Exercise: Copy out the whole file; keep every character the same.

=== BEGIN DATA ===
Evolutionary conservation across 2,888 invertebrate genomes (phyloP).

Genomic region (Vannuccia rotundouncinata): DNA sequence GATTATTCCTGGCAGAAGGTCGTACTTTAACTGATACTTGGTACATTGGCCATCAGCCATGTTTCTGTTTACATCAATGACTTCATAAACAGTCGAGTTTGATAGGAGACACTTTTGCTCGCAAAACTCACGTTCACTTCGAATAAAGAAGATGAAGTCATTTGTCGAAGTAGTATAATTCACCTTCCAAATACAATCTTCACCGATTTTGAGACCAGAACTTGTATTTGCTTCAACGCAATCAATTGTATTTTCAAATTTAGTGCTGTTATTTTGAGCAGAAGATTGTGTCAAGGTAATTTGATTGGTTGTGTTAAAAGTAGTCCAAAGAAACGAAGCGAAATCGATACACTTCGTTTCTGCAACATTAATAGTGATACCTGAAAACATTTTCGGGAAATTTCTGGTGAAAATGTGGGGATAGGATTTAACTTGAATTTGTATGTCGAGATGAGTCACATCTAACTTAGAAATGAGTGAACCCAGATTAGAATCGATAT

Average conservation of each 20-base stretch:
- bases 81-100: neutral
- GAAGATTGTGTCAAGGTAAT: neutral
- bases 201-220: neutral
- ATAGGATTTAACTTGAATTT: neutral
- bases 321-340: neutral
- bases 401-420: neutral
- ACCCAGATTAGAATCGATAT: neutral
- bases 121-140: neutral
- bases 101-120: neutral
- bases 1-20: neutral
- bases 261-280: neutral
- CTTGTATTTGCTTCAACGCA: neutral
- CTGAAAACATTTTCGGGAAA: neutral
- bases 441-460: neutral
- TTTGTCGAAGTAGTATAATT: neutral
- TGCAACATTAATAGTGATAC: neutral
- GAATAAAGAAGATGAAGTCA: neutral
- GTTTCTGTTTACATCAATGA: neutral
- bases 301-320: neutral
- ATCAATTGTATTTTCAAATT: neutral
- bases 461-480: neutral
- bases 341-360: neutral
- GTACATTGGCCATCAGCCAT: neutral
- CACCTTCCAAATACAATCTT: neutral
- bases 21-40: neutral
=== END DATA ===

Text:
Evolutionary conservation across 2,888 invertebrate genomes (phyloP).

Genomic region (Vannuccia rotundouncinata): DNA sequence GATTATTCCTGGCAGAAGGTCGTACTTTAACTGATACTTGGTACATTGGCCATCAGCCATGTTTCTGTTTACATCAATGACTTCATAAACAGTCGAGTTTGATAGGAGACACTTTTGCTCGCAAAACTCACGTTCACTTCGAATAAAGAAGATGAAGTCATTTGTCGAAGTAGTATAATTCACCTTCCAAATACAATCTTCACCGATTTTGAGACCAGAACTTGTATTTGCTTCAACGCAATCAATTGTATTTTCAAATTTAGTGCTGTTATTTTGAGCAGAAGATTGTGTCAAGGTAATTTGATTGGTTGTGTTAAAAGTAGTCCAAAGAAACGAAGCGAAATCGATACACTTCGTTTCTGCAACATTAATAGTGATACCTGAAAACATTTTCGGGAAATTTCTGGTGAAAATGTGGGGATAGGATTTAACTTGAATTTGTATGTCGAGATGAGTCACATCTAACTTAGAAATGAGTGAACCCAGATTAGAATCGATAT

Average conservation of each 20-base stretch:
- bases 81-100: neutral
- GAAGATTGTGTCAAGGTAAT: neutral
- bases 201-220: neutral
- ATAGGATTTAACTTGAATTT: neutral
- bases 321-340: neutral
- bases 401-420: neutral
- ACCCAGATTAGAATCGATAT: neutral
- bases 121-140: neutral
- bases 101-120: neutral
- bases 1-20: neutral
- bases 261-280: neutral
- CTTGTATTTGCTTCAACGCA: neutral
- CTGAAAACATTTTCGGGAAA: neutral
- bases 441-460: neutral
- TTTGTCGAAGTAGTATAATT: neutral
- TGCAACATTAATAGTGATAC: neutral
- GAATAAAGAAGATGAAGTCA: neutral
- GTTTCTGTTTACATCAATGA: neutral
- bases 301-320: neutral
- ATCAATTGTATTTTCAAATT: neutral
- bases 461-480: neutral
- bases 341-360: neutral
- GTACATTGGCCATCAGCCAT: neutral
- CACCTTCCAAATACAATCTT: neutral
- bases 21-40: neutral